Auto-darkening lens 226 comprises a lens (e.g., a single cell LCD sandwiched between glass and a polarizer, having a transparency that varies based on a control signal provided by augmented reality controller 210 and/or by a photodiode sensor 228. In this manner, when the welding arc is present the lens may be darkened to protect the wearer's eyes and when the welding arc is not present the lens may be lightened so that wearer can see his/her surrounding environment. A photodiode may be wired to control the near-eye display 222 directly and/or via the augmented reality controller 210 and/or the GPU 218 to create an auto-darkening effect in the near-eye display 222, instead of relying on the auto-darkening lens 226 for the darkening. Although display 222 may be controlled to have the auto-darkening effect of 226 for the purpose of viewing, 226 may be still needed to protect the exposed skin from arc exposure such as coatings to block ultraviolet and infrared and intense arc light. Some display technologies mentioned above such as a display containing electrochromic material may be used to create the auto-darkening effect as part of holographic display without an additional physical auto-darkening lens 226 as described in this paragraph.

One example way to package the components 202-232 of FIG. 2A is to integrate the components 202-232 within one helmet (e.g., the head mounted system 20 including the shell 111 of FIG. 1). Another example way to package the components 202-232 of FIG. 2A is to package the different groups of the components 202-232 separately. For example, the auto-darkening lens 226 may be included in a welding helmet and the remaining components 202-224, 228, 230 may be packaged into a second wearable device. Alternative packaging may also be used. Packaging groups of the components 202-232 separately may provide cost benefits if, for example, the augmented reality/holographic wearable device is produced in high volume for applications other than welding.

The sensor(s) 228 may comprise, for example, a charge-coupled device, a black silicon sensor, an IR sensor, an acoustic sensor, an induction sensor, a motion sensor, an optical sensor, an opacity sensor, a proximity sensor, an inductive sensor, an Eddy-current sensor, a passive infrared proximity sensor, a radar, a capacitive displacement sensor, a hall-effect sensor, a magnetic sensor, a GPS sensor, a thermal imaging sensor, a thermocouple, a thermistor, a photoelectric sensor, an ultrasonic sensor, an infrared laser sensor, an inertial motion sensor, a MEMS internal motion sensor, an ultrasonic 3D motion sensor, an accelerometer, an inclinometer, a force sensor, a piezoelectric sensor, a rotary encoder, a linear encoder, a chemical sensor, an ozone sensor, a smoke sensor, a heat sensor, a magnetometer, a carbon dioxide detector, a carbon monoxide detector, an oxygen sensor, a glucose sensor, a smoke detector, a metal detector, a rain sensor, an altimeter, an activity sensor, an object detector, a marker detector, a laser rangefinder, a sonar, a capacitive sensor, a heart rate sensor, and an RF/micropower impulse radio (MIR) sensor. The example sensors 228 of FIG. 2A include an IMU sensor(s) 228a and a gaze tracker 228b. The sensor(s) 228 may, for example, be operable to track head movement and pose (by the IMU sensor(s) 228a) and eye movement and position (by gaze tracking devices) of the weld operator wearing the head mounted system 20. The example gaze tracker 228b includes a light emitter (e.g., one or more infrared (IR) LEDs), a receptor (e.g., an image sensor) and electronics and software for data processing. The gaze tracker 228b may employ LED light to illuminate eye and sensor to detect light reflection off the cornea of each eye pupil. The gaze tracker 228b may include an inward-facing camera to capture eye position and movement frame by frame and/or special-purpose contact lenses having an embedded mirror and/or magnetic sensors. In addition to gaze tracking, the software may incorporate input from the IMU sensor(s) 228a for head movement together with input from pupil sensors to achieve better precision on the location of the physical scene observed by wearer's eyes. The combination of inputs from the IMU sensor(s) 228a and the gaze tracker 228b improves the computed accuracy of locations of virtual objects in the display so that the virtual objects relate to the directly observed physical objects in a mixed media environment. For example, when the head moves, or when the eye pupil moves, the virtual objects are re-rendered and repositioned in the display so that the relationship of the virtual objects and physical objects are kept. Example gaze trackers and methods of gaze tracking that may be used to implement the gaze tracker 228b and augmented reality controller 210 of FIG. 2A are described in U.S. Pat. No. 9,244,539, issued on Jan. 26, 2016. The entirety of U.S. Pat. No. 9,244,539 is incorporated herein by reference.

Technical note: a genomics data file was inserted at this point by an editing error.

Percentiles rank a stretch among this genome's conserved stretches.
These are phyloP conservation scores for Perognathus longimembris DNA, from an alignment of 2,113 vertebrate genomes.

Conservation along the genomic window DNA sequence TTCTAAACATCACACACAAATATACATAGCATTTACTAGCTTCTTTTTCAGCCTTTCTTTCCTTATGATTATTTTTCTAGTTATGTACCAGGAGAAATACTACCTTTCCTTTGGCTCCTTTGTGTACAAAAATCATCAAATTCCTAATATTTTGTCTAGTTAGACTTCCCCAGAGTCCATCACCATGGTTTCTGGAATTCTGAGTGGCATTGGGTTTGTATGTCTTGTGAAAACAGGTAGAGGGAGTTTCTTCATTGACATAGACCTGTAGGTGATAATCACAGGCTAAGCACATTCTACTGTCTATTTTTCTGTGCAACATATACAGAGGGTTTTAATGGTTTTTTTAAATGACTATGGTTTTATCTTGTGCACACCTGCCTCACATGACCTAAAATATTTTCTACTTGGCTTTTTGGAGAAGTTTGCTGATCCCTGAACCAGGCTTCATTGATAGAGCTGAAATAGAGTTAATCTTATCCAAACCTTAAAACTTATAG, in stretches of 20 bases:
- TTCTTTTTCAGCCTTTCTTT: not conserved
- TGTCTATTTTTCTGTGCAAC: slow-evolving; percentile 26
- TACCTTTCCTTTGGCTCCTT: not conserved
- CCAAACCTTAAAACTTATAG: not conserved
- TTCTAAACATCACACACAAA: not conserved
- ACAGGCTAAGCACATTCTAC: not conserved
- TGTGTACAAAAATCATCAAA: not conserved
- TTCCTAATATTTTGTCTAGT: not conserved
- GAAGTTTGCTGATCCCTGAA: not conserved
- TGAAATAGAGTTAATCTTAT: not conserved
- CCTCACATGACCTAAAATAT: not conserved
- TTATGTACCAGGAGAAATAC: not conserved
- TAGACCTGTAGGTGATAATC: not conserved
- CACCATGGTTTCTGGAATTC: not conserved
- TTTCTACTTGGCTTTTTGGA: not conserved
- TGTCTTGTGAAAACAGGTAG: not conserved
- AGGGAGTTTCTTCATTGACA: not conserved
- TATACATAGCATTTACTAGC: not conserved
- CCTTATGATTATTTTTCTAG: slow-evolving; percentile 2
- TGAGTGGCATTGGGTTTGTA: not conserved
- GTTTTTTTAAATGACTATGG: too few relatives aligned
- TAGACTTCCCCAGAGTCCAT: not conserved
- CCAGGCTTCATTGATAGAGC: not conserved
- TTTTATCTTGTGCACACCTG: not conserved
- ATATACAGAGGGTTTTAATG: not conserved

The example communications controller 230 disable a welding torch in response to the augmented reality controller 210 identifying a deviation from the weld instructions. For example, if the augmented reality controller 210 generates a simulated object for display that indicates a next weld to be performed at a first location in the weld environment, and detects (via the sensors 228 and/or the camera(s) 216) that the weld operator is directing the torch toward a different location, the example augmented reality controller 210 may signal the communications controller 230 to disable the torch. In response, the communications controller 230 generates the appropriate commands to disable the torch and transmits the commands via the communications interface 206 (e.g., to a power supply for the torch). In some examples, the communications controller 230 serves as an interface mechanism to the power supply and does not directly control the torch. The commands are received at and implemented by the power supply for the torch to disable the torch.